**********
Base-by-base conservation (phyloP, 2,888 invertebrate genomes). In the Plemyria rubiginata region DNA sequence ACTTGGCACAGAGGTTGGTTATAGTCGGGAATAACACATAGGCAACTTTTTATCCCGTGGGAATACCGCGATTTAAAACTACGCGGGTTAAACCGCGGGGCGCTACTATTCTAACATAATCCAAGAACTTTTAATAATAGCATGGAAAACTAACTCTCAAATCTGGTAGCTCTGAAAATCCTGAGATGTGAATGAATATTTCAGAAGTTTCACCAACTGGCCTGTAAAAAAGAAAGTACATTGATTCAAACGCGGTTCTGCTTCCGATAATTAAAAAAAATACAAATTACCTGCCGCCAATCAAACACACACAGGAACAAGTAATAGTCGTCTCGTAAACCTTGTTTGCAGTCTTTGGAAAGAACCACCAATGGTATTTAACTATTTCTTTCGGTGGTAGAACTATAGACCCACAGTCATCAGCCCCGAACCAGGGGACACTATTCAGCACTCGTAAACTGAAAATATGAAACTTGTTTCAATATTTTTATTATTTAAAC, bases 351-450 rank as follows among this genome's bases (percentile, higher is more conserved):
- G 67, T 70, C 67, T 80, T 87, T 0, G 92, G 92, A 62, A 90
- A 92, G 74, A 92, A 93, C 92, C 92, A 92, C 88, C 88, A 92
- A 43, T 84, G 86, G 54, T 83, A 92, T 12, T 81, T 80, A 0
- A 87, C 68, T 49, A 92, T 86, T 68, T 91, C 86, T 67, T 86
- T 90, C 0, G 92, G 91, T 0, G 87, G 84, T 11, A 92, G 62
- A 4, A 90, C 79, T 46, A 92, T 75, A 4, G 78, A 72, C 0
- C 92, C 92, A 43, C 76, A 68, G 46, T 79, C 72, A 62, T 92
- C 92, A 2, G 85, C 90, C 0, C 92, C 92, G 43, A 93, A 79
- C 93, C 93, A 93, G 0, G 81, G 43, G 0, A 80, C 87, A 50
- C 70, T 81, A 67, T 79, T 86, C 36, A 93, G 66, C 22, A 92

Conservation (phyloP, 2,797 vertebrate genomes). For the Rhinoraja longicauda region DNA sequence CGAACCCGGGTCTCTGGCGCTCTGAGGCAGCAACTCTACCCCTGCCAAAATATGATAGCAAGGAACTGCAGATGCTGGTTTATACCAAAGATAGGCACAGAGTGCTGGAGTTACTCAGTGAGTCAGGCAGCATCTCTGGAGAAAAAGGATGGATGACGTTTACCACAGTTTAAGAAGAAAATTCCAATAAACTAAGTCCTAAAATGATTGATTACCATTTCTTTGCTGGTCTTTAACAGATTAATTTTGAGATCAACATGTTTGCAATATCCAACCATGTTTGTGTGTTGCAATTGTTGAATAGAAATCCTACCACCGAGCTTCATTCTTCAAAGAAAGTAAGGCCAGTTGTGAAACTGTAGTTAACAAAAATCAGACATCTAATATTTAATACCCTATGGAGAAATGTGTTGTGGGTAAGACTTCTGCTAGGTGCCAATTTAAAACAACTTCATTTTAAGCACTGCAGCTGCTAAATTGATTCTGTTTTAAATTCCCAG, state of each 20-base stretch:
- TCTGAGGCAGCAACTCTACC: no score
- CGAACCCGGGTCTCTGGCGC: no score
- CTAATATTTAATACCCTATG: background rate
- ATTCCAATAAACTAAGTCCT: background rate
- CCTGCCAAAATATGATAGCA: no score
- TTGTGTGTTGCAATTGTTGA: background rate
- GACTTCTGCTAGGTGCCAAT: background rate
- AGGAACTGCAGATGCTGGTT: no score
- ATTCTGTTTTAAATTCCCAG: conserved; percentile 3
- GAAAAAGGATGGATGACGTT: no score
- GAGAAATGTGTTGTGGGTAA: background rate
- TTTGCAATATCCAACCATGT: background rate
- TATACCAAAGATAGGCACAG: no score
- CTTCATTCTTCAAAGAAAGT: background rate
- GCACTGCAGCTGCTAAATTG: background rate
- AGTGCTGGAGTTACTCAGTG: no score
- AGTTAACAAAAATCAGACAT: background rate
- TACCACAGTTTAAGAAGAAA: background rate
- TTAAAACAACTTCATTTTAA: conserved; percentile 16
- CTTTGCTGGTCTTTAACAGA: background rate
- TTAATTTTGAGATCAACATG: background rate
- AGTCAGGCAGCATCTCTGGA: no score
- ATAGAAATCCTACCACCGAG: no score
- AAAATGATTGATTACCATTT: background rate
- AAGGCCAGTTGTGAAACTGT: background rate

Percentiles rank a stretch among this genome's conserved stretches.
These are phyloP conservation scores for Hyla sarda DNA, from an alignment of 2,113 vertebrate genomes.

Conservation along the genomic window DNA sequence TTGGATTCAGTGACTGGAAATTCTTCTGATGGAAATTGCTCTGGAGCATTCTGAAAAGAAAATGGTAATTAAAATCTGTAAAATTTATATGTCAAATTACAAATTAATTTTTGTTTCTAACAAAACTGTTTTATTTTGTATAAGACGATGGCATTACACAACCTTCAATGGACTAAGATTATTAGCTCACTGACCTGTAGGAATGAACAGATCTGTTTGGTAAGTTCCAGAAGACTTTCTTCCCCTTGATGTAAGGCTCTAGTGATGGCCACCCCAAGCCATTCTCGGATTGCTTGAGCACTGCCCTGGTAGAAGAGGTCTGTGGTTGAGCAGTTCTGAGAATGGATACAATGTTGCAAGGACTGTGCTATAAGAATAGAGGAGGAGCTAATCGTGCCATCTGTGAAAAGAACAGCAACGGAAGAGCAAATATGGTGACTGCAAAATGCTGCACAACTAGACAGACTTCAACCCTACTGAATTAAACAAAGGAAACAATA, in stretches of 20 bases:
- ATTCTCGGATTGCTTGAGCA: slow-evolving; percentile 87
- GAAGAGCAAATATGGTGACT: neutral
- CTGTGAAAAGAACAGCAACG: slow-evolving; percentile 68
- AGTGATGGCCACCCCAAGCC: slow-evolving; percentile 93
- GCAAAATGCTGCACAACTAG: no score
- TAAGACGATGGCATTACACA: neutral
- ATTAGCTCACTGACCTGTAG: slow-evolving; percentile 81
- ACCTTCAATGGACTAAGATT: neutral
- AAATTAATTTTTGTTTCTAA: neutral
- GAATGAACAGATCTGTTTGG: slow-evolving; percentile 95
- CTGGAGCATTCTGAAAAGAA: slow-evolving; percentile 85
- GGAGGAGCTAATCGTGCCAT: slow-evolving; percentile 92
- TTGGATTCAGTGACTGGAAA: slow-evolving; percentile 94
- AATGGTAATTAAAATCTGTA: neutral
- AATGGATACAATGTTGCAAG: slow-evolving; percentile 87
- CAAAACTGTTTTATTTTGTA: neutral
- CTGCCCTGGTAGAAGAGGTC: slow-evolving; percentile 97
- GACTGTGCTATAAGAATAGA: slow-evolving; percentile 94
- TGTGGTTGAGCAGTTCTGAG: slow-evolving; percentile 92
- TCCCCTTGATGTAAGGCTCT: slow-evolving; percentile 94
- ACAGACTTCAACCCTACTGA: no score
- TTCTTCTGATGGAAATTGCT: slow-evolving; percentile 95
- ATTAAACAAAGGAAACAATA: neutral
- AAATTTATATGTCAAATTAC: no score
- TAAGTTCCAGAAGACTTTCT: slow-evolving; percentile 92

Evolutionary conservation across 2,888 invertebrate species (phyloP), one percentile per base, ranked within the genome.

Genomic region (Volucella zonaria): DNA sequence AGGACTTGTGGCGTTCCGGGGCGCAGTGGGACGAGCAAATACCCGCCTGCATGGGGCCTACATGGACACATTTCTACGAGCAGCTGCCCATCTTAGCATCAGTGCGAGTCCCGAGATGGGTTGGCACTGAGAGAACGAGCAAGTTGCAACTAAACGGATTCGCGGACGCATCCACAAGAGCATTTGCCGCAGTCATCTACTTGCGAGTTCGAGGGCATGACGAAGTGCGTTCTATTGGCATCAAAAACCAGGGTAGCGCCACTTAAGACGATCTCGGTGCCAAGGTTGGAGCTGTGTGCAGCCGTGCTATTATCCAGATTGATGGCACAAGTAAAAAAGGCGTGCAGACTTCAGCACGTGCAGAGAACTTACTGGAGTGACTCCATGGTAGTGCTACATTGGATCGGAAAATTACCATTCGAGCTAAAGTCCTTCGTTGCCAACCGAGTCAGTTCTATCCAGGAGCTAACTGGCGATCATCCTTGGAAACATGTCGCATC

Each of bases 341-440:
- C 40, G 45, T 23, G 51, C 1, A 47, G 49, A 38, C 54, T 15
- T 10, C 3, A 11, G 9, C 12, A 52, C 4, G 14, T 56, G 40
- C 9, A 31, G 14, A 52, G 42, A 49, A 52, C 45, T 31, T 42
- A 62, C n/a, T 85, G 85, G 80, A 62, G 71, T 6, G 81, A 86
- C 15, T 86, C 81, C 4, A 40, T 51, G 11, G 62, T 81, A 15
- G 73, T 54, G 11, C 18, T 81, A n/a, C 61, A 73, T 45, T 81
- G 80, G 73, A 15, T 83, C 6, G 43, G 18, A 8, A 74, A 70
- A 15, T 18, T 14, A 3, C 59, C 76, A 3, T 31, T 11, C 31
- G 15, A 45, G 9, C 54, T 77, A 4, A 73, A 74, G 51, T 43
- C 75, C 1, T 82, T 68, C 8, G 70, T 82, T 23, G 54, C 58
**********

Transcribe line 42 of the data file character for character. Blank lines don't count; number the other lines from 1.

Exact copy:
- GAAGAGCAAATATGGTGACT: neutral